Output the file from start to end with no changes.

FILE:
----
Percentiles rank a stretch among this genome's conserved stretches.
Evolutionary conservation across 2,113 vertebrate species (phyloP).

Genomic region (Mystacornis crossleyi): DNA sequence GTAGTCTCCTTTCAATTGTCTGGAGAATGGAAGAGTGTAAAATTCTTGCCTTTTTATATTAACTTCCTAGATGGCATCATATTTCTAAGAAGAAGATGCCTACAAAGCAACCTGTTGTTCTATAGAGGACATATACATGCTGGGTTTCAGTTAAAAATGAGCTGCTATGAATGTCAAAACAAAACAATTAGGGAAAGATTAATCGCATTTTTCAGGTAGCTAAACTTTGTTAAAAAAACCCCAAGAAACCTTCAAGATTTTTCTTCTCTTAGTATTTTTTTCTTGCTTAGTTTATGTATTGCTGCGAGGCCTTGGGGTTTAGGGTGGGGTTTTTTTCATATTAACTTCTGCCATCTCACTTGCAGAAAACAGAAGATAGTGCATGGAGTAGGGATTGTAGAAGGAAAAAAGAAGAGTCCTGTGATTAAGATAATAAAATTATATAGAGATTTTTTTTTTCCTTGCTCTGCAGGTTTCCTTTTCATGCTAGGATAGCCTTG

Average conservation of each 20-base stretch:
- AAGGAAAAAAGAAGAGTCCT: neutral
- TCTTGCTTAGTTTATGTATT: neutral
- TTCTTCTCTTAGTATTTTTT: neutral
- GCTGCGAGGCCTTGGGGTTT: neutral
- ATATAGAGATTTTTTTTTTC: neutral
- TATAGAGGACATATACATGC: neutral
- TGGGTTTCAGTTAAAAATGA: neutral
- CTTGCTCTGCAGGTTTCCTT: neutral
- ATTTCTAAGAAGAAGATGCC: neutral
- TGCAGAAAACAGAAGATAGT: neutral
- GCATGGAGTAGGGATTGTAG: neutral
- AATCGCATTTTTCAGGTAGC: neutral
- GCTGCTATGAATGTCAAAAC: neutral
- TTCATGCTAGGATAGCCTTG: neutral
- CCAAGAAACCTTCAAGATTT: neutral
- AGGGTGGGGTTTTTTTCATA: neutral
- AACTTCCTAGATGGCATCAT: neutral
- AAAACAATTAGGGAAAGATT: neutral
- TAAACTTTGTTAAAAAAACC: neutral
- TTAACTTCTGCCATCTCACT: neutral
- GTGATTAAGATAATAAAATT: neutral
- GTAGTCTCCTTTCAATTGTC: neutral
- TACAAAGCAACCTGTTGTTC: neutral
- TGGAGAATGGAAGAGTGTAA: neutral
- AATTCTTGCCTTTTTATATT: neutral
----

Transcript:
Percentiles rank a stretch among this genome's conserved stretches.
Evolutionary conservation across 2,113 vertebrate species (phyloP).

Genomic region (Mystacornis crossleyi): DNA sequence GTAGTCTCCTTTCAATTGTCTGGAGAATGGAAGAGTGTAAAATTCTTGCCTTTTTATATTAACTTCCTAGATGGCATCATATTTCTAAGAAGAAGATGCCTACAAAGCAACCTGTTGTTCTATAGAGGACATATACATGCTGGGTTTCAGTTAAAAATGAGCTGCTATGAATGTCAAAACAAAACAATTAGGGAAAGATTAATCGCATTTTTCAGGTAGCTAAACTTTGTTAAAAAAACCCCAAGAAACCTTCAAGATTTTTCTTCTCTTAGTATTTTTTTCTTGCTTAGTTTATGTATTGCTGCGAGGCCTTGGGGTTTAGGGTGGGGTTTTTTTCATATTAACTTCTGCCATCTCACTTGCAGAAAACAGAAGATAGTGCATGGAGTAGGGATTGTAGAAGGAAAAAAGAAGAGTCCTGTGATTAAGATAATAAAATTATATAGAGATTTTTTTTTTCCTTGCTCTGCAGGTTTCCTTTTCATGCTAGGATAGCCTTG

Average conservation of each 20-base stretch:
- AAGGAAAAAAGAAGAGTCCT: neutral
- TCTTGCTTAGTTTATGTATT: neutral
- TTCTTCTCTTAGTATTTTTT: neutral
- GCTGCGAGGCCTTGGGGTTT: neutral
- ATATAGAGATTTTTTTTTTC: neutral
- TATAGAGGACATATACATGC: neutral
- TGGGTTTCAGTTAAAAATGA: neutral
- CTTGCTCTGCAGGTTTCCTT: neutral
- ATTTCTAAGAAGAAGATGCC: neutral
- TGCAGAAAACAGAAGATAGT: neutral
- GCATGGAGTAGGGATTGTAG: neutral
- AATCGCATTTTTCAGGTAGC: neutral
- GCTGCTATGAATGTCAAAAC: neutral
- TTCATGCTAGGATAGCCTTG: neutral
- CCAAGAAACCTTCAAGATTT: neutral
- AGGGTGGGGTTTTTTTCATA: neutral
- AACTTCCTAGATGGCATCAT: neutral
- AAAACAATTAGGGAAAGATT: neutral
- TAAACTTTGTTAAAAAAACC: neutral
- TTAACTTCTGCCATCTCACT: neutral
- GTGATTAAGATAATAAAATT: neutral
- GTAGTCTCCTTTCAATTGTC: neutral
- TACAAAGCAACCTGTTGTTC: neutral
- TGGAGAATGGAAGAGTGTAA: neutral
- AATTCTTGCCTTTTTATATT: neutral